On one hand, socialists might view him as a hero. A down-to-earth young man making a stand against a sport that is slowing becoming corrupt by the money that surrounds it. Poves’ decision can be seen as further evidence of how much Football has changed; a claim which has been well-documented by pundits, writers and all those living in yesteryear when it comes to our game. They call it “a sign of the times”, amongst other names. This retirement by a young footballer in the lower leagues demonstrates once more how overwhelmed by money the game has become that those below the elite few are being completely disregarded and slowly sinking away. It may be a little extreme, but it isn’t completely wrong for Poves’ act to be seen as such. Seeing the rich clubs getting richer must be a bitter pill to swallow for lower league sides, and especially for lower league players who have the ambition to make it “big”. The gulf in talent between the clubs has become so huge nowadays, that it isn’t difficult to imagine players at a lower level realizing that there’s no hope for them to go further. With advertising, billionaire-owners and prima-donna footballers all getting a bigger piece of the pie since Bosman’s ruling (click here), there are those in the background being forgotten and Javi Poves has reminded us all that something is very wrong with the way Football is being “played”. The fields of play are no longer even.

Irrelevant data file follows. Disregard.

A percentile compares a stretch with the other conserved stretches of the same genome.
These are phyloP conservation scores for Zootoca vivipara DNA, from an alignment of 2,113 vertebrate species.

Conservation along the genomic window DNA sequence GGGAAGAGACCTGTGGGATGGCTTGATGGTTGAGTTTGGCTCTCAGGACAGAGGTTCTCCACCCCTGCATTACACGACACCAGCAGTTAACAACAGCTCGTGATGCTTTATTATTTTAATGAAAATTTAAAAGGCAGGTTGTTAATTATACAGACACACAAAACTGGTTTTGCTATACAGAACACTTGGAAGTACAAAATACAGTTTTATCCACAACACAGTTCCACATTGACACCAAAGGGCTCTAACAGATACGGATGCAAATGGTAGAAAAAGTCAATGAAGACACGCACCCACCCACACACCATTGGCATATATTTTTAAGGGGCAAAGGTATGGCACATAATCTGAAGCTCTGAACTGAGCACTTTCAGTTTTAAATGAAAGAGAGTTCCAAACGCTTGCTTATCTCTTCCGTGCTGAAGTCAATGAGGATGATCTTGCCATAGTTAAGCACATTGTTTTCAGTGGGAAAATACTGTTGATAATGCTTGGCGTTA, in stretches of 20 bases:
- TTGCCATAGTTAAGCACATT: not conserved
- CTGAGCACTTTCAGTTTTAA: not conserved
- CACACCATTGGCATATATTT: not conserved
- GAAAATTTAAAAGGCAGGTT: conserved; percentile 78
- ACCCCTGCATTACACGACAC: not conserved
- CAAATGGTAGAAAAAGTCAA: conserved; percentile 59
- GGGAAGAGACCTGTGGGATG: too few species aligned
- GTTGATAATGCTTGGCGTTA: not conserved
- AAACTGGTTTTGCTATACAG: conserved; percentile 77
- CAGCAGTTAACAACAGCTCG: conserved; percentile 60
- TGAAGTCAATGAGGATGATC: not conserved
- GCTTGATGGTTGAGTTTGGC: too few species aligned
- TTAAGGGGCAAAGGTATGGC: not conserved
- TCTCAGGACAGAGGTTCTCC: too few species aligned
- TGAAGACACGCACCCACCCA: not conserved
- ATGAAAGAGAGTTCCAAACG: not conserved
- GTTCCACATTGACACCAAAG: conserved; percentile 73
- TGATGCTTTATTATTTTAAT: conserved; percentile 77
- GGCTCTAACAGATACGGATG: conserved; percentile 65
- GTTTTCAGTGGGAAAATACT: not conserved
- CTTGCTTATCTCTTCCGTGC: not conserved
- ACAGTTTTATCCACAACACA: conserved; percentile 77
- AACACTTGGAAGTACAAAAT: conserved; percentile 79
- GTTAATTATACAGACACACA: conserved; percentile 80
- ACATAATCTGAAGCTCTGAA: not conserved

On the other hand, Football modernists, who have moved along with the new-found era and accepted the changes within the game as positive ones, can simply view his decision as an acceptance of failure. A refusal to accept the competitive nature of Football, as well as its global surroundings and demands. Football has become a business, we all agree, but at the end of the day it's still 11 players vs 11 players in 90 minutes, and anything can happen. Perhaps for Poves the knowledge that this was his peak and it wasn’t going to get any better than this for him at 24 years old meant that he would rather "burn out than fade away". Maybe even a refusal to push himself, as an athlete and a footballer, to the limits knowing that there could be a possibility someday in the future to make the grade and join a “bigger” club; or that maybe someday his club could climb up the league ladder. But some Football modernists might simply just see this as a lazy statement; one of falling out of love with the game. Just like with any relationship, that between the player and the game does have its ups and downs and Poves' didn't want to deal with any conflict. He ended the relationship. With the knowledge that unemployment in Spain, alongside the current crisis which engulfs the continent, is reaching ridiculous levels, how “gracious” is it that a footballer quits his job? A job that could well open the doors to many financial opportunities in the future. It's a topic that's open for debate.